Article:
hang plastic on window Duck Window Kit

This is how it looked. Don’t be nervous, though, because this is where it got fun!

plastic wrapped window

Next, I got out my hair dryer. It turns out that heat shrinks this stuff and gives it a snug fit. I just “dried” each panel until I couldn’t see any more wrinkles in the plastic. Then I cut away the excess plastic from the bottom and sides of the window. I left my hair dryer nearby for a couple of hours because sometimes when you walk by you notice one more spot that needs shrinking. As soon as I stopped noticing wrinkles when I walked by, I put the dryer away. Here’s how it looks now. It does make the window a little cloudy, so it’s definitely not as nice a dual paned windows, but it helps A LOT. The first time I did this my utility bill was $90 less, and it was a colder month! For me, it’s worth it to give up the window clarity for that much money. The first time I left this on the window for too long. It got wrinkled and ugly after a year. My kids were embarrassed. I took it off so they could invite friends over again. This winter hasn’t been too cold for us in Missouri, but we are in the middle of colder spell and we did get a tiny bit of snow last night. So, I’m glad that I have re-wrapped the window. I don’t know how much money it saves in the summer, but I’m guessing that the cold air escapes in the summer just like the hot air escapes in the winter, so there must be some savings then, too.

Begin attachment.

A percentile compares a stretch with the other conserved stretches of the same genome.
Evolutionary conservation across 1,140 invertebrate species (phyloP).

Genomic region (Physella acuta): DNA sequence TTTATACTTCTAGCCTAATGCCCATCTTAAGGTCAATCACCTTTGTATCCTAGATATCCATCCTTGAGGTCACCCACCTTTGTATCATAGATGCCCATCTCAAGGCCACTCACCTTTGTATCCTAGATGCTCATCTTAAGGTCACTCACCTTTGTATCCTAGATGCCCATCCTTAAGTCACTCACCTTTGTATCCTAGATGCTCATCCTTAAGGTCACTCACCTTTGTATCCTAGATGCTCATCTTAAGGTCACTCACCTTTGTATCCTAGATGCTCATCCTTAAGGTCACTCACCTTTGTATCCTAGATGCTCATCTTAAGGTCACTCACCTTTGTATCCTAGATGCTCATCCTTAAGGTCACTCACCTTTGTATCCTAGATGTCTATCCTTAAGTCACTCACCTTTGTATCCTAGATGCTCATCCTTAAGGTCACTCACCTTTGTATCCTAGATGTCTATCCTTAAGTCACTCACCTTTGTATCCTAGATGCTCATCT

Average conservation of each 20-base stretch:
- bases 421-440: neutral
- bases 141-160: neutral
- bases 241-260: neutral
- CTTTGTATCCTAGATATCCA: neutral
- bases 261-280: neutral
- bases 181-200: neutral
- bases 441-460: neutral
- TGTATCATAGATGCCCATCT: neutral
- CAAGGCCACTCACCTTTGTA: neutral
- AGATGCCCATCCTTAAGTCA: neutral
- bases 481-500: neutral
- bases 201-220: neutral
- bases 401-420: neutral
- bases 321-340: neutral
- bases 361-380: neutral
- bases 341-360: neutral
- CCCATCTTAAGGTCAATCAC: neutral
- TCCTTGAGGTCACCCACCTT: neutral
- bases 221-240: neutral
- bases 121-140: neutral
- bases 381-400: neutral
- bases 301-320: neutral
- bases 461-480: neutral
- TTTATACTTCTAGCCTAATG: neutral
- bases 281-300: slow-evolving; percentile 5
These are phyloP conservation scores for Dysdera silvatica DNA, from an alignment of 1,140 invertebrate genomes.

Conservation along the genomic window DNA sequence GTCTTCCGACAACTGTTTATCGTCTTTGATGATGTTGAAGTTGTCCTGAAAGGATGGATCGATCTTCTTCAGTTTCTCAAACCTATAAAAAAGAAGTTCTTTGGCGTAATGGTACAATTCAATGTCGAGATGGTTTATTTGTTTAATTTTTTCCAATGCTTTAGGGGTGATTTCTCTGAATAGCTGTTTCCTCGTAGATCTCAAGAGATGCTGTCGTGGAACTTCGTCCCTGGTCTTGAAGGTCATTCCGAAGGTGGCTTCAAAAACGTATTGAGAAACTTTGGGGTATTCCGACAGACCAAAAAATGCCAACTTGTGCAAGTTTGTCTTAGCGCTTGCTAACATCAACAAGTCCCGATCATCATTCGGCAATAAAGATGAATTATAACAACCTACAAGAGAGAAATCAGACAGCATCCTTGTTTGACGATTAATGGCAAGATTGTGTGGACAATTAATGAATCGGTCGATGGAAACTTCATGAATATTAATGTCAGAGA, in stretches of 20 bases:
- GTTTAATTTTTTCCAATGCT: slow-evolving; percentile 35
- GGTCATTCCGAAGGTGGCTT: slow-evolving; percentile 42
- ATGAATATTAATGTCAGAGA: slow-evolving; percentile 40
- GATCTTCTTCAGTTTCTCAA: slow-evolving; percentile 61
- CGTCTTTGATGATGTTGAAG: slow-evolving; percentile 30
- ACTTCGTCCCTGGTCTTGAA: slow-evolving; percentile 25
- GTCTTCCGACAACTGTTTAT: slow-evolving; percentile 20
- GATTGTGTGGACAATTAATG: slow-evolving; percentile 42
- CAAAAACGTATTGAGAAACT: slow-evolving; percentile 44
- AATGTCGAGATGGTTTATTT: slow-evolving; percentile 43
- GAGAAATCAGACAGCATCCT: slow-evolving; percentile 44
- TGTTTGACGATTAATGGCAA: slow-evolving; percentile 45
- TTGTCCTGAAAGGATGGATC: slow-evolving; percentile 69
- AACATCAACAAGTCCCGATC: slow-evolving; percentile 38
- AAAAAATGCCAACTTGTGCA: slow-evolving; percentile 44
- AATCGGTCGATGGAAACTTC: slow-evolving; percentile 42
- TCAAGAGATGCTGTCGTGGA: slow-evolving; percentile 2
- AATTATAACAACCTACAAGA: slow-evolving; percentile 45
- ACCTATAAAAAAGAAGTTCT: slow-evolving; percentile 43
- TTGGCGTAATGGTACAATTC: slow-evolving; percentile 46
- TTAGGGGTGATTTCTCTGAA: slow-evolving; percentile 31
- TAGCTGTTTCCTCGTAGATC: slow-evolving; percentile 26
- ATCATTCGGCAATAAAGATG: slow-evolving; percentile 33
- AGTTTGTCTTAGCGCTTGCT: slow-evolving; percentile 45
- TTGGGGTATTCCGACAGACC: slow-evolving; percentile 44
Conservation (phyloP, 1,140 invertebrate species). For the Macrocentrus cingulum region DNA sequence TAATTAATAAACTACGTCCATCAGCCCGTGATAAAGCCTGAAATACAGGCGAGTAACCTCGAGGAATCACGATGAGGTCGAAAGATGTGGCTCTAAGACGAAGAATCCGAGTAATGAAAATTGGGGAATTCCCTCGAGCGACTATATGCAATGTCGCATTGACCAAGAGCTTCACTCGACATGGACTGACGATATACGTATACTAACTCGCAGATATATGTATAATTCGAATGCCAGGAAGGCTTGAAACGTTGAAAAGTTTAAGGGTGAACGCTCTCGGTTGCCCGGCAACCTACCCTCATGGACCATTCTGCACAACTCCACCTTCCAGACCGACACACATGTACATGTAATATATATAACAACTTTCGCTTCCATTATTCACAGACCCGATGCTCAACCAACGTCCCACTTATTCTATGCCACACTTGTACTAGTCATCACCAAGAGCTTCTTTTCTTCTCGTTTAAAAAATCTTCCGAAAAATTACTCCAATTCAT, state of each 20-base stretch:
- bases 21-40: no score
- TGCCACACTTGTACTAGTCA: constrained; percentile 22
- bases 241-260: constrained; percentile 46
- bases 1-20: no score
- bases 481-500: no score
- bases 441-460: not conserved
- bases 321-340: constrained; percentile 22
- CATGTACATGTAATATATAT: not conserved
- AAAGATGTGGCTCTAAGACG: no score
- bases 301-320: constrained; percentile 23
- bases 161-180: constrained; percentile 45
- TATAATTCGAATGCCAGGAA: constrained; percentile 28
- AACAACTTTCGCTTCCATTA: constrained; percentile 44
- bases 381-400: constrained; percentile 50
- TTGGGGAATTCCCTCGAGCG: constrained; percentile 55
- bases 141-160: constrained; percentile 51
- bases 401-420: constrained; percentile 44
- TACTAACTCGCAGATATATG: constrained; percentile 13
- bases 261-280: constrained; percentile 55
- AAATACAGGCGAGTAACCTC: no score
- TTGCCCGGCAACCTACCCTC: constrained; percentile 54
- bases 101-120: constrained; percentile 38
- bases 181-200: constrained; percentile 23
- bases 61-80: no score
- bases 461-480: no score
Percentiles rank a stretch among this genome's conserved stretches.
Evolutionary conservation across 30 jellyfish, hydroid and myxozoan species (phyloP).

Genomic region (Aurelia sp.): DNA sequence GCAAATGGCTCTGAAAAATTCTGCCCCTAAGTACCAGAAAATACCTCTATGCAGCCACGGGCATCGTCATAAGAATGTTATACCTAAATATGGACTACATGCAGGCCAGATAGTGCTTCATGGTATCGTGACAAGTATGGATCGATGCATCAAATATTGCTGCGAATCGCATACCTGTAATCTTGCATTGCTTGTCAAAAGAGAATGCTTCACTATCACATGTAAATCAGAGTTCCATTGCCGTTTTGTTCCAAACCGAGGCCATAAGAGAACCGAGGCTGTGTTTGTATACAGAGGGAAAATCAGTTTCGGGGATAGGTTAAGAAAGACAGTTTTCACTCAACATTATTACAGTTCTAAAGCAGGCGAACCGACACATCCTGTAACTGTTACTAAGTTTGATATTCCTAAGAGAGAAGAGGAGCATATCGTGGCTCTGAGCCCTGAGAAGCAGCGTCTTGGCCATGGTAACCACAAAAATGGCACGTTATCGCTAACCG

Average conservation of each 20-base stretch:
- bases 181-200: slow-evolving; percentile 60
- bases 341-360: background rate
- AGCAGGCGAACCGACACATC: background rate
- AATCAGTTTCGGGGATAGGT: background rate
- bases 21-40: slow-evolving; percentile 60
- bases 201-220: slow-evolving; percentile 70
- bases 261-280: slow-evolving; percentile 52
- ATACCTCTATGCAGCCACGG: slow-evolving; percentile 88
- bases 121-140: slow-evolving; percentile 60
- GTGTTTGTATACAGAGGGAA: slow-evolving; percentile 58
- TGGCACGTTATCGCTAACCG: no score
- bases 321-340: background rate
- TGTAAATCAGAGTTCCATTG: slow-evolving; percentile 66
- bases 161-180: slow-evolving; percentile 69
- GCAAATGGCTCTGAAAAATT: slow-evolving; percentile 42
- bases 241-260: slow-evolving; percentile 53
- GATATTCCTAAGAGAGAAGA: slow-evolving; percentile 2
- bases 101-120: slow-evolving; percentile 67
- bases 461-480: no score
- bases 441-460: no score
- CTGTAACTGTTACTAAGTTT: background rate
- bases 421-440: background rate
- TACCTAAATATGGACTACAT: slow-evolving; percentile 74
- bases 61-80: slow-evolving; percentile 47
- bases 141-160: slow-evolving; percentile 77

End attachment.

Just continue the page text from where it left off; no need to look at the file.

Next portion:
plastic wrapped window

Here’s how it looks on the bottom of the window and in the late afternoon/evening when the lights are on inside but the curtains aren’t closed. This is the time of day when it looks the worst. The reflections of light on the plastic look different than the real glass reflections. It’s actually hideous at night if the curtains are open, but we close them, so it’s hidden. You can’t see any of this from outside.

bottom of window Duck Kit

plastic wrapped window reflection